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Serogroup A Meningococcal Meningitis in Sub-Saharan Africa: Deadly, Expensive, Preventable
Serogroup A Meningococcal Meningitis threatens the lives of 450 million people across 26 countries in Africa’s meningitis belt, mostly children and young adults.
Historically, 8 in 10 cases of meningitis in this region were caused by serogroup A meningococcus.
Meningitis Belt: Senegal, Gambia, Guinea-Bissau, Guinea, Cote d’ivoire, Burkina Faso, Ghana, Togo, Benin, Nigeria, Cameroon, Central African Republic, Democratic Republic of The Congo, Uganda, Kenya, Ethiopia, Eritrea, Sudan, Chad, Niger, Mali, Mauritania
Meningococcal meningitis kills within hours.
- Thousands die in years with large outbreaks.
- 1 in 10 people die within 2 days even when antibiotics are available.
- 1 in 4 survivors are left with permanent disabilities such as paralysis, blindness, hearing loss, seizures, and intellectual disability.
Meningococcal meningitis treatment is costly for both families and nations and contributes to the cycle of poverty.
- Each case of meningitis in a family results in a sudden cost of about $90 – about 3 or 4 months of the family’s income.
- The permanent disabilities caused by meningitis leave survivors less able to care for themselves and less likely to earn income.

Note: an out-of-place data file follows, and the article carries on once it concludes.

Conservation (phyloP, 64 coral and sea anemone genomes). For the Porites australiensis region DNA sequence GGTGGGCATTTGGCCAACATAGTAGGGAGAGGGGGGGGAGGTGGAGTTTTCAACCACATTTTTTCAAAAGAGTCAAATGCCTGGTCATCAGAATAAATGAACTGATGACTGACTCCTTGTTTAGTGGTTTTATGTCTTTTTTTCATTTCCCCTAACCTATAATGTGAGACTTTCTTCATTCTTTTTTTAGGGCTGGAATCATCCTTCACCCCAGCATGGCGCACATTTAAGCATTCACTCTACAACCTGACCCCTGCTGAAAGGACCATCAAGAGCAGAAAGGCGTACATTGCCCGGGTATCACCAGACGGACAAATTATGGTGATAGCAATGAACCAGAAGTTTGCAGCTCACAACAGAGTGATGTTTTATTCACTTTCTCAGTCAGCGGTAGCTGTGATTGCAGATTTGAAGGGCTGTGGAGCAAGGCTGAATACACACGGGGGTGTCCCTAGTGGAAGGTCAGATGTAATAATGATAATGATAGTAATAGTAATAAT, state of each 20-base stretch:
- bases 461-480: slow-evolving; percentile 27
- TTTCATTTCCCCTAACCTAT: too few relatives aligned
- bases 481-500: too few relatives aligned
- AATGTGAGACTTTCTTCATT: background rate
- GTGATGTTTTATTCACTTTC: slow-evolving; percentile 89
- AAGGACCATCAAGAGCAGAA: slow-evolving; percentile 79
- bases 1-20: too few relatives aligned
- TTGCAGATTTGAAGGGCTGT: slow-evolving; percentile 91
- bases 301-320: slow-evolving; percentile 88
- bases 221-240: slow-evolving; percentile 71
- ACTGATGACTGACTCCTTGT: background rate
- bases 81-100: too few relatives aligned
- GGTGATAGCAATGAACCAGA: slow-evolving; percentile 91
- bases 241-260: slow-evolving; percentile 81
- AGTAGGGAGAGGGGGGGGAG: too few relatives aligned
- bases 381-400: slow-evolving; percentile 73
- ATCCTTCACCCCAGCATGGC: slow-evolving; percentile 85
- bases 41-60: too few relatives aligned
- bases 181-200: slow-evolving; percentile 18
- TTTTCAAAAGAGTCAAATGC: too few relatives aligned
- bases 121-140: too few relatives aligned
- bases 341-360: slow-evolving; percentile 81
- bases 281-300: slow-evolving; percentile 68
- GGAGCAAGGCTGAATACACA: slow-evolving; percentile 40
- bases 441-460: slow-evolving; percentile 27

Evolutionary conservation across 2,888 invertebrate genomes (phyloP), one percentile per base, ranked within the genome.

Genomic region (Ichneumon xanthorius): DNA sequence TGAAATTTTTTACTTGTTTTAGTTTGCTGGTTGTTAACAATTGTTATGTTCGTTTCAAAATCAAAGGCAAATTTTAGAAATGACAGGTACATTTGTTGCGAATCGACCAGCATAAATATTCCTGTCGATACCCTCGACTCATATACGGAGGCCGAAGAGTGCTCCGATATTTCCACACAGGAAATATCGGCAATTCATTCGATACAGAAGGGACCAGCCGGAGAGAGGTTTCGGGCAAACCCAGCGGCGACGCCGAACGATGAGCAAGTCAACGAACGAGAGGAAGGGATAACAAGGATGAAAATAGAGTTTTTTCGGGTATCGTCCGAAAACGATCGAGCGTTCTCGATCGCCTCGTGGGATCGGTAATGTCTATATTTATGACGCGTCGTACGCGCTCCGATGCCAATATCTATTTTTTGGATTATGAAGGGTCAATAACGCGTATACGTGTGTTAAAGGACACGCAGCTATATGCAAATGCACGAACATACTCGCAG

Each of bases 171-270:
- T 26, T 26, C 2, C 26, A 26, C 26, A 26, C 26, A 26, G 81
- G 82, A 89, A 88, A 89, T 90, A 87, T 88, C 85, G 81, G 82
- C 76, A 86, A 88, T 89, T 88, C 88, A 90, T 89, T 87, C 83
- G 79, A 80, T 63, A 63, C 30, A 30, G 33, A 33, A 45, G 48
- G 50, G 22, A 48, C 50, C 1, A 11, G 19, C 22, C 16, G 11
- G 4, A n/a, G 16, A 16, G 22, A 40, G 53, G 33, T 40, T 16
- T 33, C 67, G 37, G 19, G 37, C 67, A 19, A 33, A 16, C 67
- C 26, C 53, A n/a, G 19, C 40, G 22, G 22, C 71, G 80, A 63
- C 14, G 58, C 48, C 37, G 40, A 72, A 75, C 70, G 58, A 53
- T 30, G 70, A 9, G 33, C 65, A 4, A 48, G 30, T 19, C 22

The Meningococcal A conjugate vaccine (MenAfriVac™) protects against serogroup A meningococcal meningitis saving lives and money.
- The vaccine is targeted to protect 450 million people at risk for meningococcal meningitis by 2018 and save nearly 150,000 lives.
MenAfriVac™ is the first vaccine made specifically for use in Africa. The vaccine can go up to 4 days without refrigeration or an ice pack, which allows for safe delivery to people in even the most remote areas.
- MenAfriVac™ costs only $0.40 per dose, far less than the $90 needed to treat just one person with the disease.
- Routine MenAfriVac™ immunization programs are estimated to save up to $32.3 million from 2015 to 2035 compared to vaccination campaigns held in response to an outbreak or epidemic.
Over 300 million people within 21 countries had received the vaccine by the end of 2018.
The introduction of this vaccine is a giant step toward achieving elimination of epidemic meningitis in sub-Saharan Africa.